Furthermore, the burden of proof for the impossibility of the performance as well as the possibility to perform only with an unreasonable effort falls upon the party relying on these circumstances.
Adjustment of the Contract Terms on the Basis of the Principle of Frustration of Contract (Section 313 of the German Civil Code)
Further with regard to impediments caused by the COVID-19 pandemic, a party can get released from performance obligations on the basis of the concept of Frustration of Contract.
If certain factors that were the basis and motivation for the parties to enter into an agreement significantly change subsequently, and if the parties would not have entered into the agreement at all or only at different terms if they had foreseen such changes to such circumstances, the affected party can request adjustment of the terms of the agreements if such party cannot be expected to adhere to the existing terms of the agreement (Section 313 para. 1 of the German Civil Code).
In extreme situations, an affected party can even withdraw from the contract in case of a profound change of circumstances.
The negative impact of COVID-19 can – on an individual basis – lead to a frustration of contract, particularly if the actual value and the involved efforts between service to be provided or products to be delivered are no longer appropriately reflected by the remuneration or purchase price to be paid by the other part, and if such disruption is not within the scope of risk of one contractual party.
Generally the negative effects of the COVID-19 pandemic on certain industries are so dramatic that parties which are no longer able to comply with their obligations under service or purchase agreements can request adjustment of the terms of their contract in order to accommodate the impediments caused by COVID-19.
However, a party would not be entitled to request adjustment of the terms of the relevant contract on the basis of the principle of Frustration of Contract if the relevant contract would fully attribute the risk of negative impacts of unforeseen events like the COVID-19 pandemic unilaterally to the respective party. In this regard, it would still be subject to the review of the contract in the individual case whether it comprises such a unilateral allocation of risks like the COVID-19 pandemic.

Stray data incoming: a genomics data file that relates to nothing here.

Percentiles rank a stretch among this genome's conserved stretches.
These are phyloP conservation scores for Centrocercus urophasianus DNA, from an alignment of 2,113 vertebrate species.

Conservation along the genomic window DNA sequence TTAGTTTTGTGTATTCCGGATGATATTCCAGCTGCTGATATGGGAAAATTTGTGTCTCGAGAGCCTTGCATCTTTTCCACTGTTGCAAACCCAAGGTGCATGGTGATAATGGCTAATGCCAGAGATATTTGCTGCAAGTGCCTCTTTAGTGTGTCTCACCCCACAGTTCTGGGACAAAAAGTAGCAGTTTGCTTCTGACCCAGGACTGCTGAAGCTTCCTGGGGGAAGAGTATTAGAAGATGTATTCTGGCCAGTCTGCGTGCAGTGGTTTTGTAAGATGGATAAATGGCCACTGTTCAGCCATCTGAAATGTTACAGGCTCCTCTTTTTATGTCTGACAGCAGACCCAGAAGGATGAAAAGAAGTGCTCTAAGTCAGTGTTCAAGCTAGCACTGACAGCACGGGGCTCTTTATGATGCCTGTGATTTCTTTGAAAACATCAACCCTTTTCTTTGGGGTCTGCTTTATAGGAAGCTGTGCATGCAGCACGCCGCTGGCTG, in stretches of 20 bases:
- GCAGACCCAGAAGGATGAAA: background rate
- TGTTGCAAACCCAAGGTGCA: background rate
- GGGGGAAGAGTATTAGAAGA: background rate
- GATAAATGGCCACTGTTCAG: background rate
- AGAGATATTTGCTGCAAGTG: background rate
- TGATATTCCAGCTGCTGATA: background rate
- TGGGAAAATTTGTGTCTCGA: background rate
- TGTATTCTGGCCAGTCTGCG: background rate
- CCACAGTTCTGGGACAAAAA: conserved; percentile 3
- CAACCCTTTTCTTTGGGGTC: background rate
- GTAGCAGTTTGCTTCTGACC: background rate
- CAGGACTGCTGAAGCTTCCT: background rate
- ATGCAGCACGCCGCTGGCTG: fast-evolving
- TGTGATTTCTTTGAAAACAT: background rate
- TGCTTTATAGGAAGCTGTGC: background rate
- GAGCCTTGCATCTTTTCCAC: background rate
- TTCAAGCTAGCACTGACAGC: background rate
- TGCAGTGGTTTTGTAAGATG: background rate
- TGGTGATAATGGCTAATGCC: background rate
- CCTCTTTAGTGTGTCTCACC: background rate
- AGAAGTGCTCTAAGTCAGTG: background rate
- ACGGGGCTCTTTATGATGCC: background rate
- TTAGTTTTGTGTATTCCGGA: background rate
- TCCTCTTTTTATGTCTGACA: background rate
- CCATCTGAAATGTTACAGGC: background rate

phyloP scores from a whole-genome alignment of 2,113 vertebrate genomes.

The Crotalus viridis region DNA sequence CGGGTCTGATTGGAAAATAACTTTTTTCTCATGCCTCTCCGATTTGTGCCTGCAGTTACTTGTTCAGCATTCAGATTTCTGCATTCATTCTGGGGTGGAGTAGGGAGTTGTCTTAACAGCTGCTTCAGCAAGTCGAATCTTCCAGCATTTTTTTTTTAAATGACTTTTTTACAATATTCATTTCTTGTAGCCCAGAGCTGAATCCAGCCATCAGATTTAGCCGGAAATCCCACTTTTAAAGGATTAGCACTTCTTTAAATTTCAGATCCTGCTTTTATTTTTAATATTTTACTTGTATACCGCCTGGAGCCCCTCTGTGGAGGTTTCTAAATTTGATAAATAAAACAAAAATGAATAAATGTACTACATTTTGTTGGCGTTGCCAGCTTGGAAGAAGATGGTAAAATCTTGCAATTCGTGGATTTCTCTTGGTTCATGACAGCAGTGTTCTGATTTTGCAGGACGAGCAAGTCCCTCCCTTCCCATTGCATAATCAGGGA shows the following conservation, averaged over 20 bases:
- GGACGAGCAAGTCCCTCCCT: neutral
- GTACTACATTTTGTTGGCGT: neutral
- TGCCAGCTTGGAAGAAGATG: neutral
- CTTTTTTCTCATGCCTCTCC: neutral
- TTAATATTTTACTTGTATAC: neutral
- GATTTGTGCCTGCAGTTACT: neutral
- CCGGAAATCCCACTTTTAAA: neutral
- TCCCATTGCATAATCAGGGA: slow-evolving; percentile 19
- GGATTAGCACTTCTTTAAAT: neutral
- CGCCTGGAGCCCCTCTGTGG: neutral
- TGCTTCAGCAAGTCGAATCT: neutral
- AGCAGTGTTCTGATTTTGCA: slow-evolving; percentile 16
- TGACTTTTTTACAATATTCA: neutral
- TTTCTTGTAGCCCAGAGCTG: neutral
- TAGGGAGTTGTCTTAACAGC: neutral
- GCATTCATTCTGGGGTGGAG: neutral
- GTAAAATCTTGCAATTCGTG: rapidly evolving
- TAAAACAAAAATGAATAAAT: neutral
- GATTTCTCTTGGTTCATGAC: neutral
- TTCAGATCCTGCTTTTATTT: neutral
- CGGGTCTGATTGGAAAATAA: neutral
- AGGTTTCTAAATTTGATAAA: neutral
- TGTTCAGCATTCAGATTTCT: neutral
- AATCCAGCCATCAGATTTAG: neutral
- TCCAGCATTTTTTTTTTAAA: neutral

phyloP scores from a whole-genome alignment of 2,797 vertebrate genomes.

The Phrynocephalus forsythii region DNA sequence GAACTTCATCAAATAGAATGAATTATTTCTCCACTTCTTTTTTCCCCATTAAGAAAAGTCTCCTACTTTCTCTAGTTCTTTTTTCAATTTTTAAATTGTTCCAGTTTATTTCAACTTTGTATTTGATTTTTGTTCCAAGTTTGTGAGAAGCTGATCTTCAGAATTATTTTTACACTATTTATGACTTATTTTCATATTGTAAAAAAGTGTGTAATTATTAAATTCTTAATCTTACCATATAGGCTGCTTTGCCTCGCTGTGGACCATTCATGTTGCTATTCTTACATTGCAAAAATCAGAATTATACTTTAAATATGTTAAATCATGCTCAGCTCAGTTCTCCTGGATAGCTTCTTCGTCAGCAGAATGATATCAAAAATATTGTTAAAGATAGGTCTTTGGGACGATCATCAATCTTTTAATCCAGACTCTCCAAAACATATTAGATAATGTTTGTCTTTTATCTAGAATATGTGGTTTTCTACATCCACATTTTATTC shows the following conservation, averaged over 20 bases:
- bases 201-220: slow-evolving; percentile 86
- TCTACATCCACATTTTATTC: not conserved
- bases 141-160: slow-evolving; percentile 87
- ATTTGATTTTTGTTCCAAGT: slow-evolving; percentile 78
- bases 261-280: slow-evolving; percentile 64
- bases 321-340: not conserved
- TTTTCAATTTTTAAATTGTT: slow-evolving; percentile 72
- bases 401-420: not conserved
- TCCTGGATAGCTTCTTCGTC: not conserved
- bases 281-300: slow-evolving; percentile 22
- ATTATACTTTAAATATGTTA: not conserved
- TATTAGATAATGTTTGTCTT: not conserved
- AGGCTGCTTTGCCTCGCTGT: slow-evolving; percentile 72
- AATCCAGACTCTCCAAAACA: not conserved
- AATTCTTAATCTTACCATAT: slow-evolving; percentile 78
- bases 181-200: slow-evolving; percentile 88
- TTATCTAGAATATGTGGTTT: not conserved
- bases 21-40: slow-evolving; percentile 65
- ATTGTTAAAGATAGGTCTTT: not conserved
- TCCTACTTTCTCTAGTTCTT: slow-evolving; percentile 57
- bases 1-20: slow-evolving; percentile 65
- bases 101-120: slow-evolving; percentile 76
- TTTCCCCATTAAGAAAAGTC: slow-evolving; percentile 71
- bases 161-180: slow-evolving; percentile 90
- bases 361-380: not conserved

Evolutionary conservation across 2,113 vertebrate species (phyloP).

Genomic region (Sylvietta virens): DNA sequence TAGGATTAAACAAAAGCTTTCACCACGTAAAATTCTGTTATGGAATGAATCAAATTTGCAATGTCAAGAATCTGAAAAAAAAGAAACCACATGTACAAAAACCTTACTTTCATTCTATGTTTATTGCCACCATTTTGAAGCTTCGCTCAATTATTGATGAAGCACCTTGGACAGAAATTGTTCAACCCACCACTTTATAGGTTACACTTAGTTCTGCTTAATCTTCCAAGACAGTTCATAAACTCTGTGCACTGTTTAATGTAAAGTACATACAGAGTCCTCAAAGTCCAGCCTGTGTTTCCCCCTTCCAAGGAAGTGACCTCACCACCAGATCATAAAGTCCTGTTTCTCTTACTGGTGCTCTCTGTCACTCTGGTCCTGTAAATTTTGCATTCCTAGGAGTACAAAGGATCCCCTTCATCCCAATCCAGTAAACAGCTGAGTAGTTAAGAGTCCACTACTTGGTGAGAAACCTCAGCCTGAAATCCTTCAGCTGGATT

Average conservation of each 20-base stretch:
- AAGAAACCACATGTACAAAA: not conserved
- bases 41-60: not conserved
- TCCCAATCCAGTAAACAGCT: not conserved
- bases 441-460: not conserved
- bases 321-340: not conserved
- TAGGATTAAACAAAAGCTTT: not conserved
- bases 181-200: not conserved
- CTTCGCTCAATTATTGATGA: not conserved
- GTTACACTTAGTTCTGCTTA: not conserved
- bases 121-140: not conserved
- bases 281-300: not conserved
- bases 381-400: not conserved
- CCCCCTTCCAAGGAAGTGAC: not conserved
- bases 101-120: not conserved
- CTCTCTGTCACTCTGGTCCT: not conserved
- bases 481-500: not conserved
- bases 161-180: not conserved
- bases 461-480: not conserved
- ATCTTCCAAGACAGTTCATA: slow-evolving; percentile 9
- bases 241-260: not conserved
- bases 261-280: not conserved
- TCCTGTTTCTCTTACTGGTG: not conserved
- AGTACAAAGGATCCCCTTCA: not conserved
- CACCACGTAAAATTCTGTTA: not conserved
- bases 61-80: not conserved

Article 79 of the UN Convention on the International Sale of Goods ("CISG")
According Art. 79 CISG a party is released from liability for a breach of contract if it can prove that the non-performance resulted from Force Majeure, thus, an unavoidable event that was beyond the parties’ control and its consequences could not have been reasonably prevented or mitigated (e.g., governmental acts such as import or export bans; Article 79 para. 1 of the CISG).
In this respect, if a party is prevented from duly performing its obligations under an agreement which is subject to the provisions of the CISG due to the effects of the COVID-19 pandemic, generally, such party can be released from its performance obligations under Article 79 of the CISG.
It would however be subject to review in the individual case to which extent the concrete inability to comply with the contractual obligations was actually caused by the COVID-19 pandemic and whether these effects could have been prevented or at least mitigated in any way.
In case of supply chains, i.e., if a retailer is not able to comply with its delivery obligations due to the fact that its own sub-supplier (e.g., the producer) is not able to supply the relevant products due to the COVID-19 pandemic, the retailer can be released from its delivery obligations on the basis of Article 79 of the CISG (Article 79 para. 2 of the CISG).
A party which is affected by the COVID-19 pandemic and which is therefore, released from its performance obligations pursuant to Article 79 of the CISG cannot be held liable by its contractual partner for damages caused by the respective non-performance (Article 79 para. 5 of the CISG).
Risk of Damage Claims in Case of Non-Performance of Contractual Obligations
Under German law, as a general principle, if one party does not fulfil its contractual obligations and the other party suffers a damage originating from such breach of contract, the party in breach may be held liable towards the other party with damage compensation claims (Section 280 para. 1 of the German Civil Code).
The party which has suffered the damage is not entitled, though, to reimbursement of the damages if the non-performing party did not culpably breach the respective contract (i.e., no intentionally and not in negligence).
A party which is prevented from duly performing an agreement due to effects from the COVID-19 pandemic could generally and subject to review of the individual circumstance argue that it did not culpably cause the non-performance.
However, each party would be required to mitigate the damages and to adhere to secondary obligations (vertragliche Nebenpflichten), i.e., a party which is prevented from duly performing its obligations due to COVID-19 would still have to inform its contractual counterpart as soon as possible of the impediments to due performance and take further appropriate measures to remain in the position to duly perform its obligations and to prevent damages to the other party.
Extraordinary Termination of Long-Term Agreements (Dauerschuldverhältnisse)
Parties to a long-term service or supply agreement who are affected by the COVID-19 pandemic might be interested not only to adjust certain terms of their agreement, but to terminate the complete agreement.